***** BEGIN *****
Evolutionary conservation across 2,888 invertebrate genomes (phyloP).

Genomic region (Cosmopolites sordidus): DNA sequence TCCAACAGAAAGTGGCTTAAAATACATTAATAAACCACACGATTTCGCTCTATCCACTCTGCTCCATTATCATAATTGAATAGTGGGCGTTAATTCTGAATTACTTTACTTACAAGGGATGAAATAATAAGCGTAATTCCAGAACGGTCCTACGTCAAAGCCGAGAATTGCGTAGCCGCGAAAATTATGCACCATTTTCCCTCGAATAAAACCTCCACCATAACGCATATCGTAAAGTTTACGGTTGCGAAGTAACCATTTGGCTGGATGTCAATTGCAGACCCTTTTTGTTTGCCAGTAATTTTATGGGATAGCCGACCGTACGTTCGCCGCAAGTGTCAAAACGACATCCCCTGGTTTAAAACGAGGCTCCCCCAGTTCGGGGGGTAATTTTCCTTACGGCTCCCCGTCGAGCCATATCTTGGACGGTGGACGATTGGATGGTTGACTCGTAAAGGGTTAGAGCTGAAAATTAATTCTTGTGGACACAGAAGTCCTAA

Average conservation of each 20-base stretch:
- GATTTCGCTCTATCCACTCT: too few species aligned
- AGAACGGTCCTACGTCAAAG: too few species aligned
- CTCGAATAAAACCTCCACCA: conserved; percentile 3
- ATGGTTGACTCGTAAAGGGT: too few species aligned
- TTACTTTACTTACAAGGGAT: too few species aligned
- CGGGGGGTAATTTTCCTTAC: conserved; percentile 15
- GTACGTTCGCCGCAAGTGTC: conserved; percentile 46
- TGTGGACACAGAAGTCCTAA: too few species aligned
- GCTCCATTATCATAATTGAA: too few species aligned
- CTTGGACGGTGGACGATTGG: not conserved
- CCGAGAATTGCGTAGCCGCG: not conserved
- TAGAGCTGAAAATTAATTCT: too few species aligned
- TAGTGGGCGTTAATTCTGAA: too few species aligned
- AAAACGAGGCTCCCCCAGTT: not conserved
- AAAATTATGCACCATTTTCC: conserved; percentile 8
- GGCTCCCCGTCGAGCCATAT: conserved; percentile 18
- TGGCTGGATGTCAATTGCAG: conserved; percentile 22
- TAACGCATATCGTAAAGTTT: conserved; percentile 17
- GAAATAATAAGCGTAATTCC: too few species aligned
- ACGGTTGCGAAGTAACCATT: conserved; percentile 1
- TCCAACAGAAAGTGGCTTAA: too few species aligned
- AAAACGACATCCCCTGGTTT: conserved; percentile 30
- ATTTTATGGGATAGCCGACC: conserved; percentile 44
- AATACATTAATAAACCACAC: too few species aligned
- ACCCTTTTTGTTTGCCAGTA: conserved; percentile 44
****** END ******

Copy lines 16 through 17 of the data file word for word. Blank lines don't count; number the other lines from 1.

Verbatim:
- TAGTGGGCGTTAATTCTGAA: too few species aligned
- AAAACGAGGCTCCCCCAGTT: not conserved